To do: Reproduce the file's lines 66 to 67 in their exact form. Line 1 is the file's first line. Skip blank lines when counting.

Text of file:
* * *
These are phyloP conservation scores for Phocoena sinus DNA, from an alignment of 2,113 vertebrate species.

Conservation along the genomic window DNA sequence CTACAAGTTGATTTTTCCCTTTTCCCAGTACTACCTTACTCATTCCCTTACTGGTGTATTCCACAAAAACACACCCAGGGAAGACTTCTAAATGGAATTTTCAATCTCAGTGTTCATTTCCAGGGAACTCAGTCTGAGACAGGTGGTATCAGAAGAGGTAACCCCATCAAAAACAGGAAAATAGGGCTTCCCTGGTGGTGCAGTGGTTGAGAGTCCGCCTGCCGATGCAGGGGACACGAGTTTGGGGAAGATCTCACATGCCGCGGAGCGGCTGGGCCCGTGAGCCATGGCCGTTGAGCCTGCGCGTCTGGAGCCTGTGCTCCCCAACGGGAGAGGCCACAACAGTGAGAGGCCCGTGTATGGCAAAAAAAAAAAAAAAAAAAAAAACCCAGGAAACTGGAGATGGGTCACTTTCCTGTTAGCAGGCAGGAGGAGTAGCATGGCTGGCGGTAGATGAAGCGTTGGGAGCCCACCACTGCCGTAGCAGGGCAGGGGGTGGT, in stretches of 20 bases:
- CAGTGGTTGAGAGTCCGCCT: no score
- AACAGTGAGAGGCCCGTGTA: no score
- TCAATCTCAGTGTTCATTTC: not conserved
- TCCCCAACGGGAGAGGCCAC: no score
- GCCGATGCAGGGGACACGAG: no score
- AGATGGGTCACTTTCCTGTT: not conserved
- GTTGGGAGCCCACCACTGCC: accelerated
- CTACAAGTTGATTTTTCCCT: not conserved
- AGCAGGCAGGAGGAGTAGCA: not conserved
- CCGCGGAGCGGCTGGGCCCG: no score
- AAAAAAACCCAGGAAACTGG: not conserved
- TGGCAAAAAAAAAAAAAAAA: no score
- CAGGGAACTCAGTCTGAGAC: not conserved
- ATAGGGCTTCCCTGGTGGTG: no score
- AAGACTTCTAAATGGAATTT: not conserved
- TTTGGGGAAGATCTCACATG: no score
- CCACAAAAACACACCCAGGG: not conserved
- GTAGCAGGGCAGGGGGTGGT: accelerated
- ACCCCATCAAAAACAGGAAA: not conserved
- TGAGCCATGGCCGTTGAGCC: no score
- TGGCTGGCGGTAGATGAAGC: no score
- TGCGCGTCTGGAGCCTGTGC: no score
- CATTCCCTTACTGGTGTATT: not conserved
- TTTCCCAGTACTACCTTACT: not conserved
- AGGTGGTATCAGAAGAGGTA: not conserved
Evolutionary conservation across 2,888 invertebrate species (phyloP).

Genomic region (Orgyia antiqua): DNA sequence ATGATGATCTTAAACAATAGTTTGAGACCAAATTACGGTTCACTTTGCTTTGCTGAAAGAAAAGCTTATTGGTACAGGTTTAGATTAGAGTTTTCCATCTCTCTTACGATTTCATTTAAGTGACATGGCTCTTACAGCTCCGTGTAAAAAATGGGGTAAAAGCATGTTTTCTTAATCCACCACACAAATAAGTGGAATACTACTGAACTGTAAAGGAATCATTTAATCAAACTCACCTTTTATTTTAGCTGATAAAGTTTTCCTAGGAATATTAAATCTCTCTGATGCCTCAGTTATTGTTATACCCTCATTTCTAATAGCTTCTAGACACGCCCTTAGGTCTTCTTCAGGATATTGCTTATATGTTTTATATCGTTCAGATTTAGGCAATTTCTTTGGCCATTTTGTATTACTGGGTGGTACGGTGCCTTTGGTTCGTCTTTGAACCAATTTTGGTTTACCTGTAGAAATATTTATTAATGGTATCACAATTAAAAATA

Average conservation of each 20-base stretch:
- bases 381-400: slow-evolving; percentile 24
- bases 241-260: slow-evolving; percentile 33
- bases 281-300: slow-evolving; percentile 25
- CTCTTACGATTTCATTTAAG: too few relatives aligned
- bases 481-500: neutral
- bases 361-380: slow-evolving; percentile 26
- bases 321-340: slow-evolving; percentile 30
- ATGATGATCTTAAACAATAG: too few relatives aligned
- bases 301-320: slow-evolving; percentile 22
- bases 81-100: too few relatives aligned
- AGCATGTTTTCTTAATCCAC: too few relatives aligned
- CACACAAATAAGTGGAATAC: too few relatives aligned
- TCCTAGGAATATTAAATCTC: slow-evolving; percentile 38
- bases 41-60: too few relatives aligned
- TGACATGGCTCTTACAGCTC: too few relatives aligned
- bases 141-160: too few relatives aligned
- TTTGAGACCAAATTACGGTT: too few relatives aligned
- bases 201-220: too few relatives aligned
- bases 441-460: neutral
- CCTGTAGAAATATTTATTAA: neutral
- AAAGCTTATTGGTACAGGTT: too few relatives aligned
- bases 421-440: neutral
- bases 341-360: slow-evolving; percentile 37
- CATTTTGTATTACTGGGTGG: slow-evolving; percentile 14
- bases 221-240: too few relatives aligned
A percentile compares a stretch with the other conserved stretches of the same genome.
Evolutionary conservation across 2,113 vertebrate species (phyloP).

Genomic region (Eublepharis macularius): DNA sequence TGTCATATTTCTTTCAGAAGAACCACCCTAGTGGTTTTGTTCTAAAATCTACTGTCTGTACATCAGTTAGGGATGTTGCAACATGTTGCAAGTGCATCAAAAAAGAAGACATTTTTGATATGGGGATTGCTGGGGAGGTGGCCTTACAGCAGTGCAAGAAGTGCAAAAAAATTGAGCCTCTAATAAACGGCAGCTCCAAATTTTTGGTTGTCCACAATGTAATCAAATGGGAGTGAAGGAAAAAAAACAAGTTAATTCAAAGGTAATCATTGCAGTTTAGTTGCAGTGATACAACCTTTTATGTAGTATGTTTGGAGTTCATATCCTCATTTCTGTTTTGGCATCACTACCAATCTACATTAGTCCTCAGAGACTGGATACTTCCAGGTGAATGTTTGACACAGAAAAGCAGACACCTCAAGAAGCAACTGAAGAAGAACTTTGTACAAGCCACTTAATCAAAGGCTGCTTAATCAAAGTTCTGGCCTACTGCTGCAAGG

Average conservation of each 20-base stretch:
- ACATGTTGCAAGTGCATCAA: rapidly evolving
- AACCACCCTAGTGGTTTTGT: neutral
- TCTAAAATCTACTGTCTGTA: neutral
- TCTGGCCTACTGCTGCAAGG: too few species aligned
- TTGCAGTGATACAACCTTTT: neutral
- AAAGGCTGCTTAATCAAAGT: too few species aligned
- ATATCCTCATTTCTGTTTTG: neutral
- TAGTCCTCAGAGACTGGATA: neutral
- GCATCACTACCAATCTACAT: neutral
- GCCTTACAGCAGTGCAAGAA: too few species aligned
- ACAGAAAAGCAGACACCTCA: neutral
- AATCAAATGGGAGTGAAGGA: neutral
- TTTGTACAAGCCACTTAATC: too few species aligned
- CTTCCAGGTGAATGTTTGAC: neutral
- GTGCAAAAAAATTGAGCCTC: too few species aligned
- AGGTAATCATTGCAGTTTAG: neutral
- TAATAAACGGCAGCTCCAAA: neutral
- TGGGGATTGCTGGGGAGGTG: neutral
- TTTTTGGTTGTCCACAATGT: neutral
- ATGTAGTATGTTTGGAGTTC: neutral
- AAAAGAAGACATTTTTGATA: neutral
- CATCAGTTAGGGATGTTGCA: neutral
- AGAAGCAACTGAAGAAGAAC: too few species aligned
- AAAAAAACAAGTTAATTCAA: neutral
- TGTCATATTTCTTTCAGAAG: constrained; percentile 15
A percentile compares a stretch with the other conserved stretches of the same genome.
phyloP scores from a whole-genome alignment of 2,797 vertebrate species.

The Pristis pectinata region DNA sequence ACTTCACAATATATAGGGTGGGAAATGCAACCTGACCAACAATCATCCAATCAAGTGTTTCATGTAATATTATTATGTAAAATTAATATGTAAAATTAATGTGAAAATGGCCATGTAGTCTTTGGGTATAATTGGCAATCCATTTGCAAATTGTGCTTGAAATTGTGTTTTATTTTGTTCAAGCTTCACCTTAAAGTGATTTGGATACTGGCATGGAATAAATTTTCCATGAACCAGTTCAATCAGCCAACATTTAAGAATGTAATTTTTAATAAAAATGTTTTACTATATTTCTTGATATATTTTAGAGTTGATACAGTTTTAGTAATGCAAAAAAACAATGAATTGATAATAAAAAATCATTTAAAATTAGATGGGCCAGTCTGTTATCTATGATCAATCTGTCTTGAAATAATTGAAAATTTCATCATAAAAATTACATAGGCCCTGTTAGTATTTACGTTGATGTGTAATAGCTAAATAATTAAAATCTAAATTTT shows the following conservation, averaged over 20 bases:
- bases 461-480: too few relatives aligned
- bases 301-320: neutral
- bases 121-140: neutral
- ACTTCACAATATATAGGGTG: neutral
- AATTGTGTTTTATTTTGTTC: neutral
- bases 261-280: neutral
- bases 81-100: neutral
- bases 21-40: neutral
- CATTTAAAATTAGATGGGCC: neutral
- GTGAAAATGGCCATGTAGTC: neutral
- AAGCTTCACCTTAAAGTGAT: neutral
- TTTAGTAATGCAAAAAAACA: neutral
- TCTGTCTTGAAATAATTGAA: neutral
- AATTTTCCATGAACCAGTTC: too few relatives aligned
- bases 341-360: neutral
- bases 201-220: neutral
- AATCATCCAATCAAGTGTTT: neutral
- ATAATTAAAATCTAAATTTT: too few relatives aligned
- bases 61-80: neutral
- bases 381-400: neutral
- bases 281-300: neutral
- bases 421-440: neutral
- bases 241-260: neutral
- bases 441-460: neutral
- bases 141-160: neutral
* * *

- ATATCCTCATTTCTGTTTTG: neutral
- TAGTCCTCAGAGACTGGATA: neutral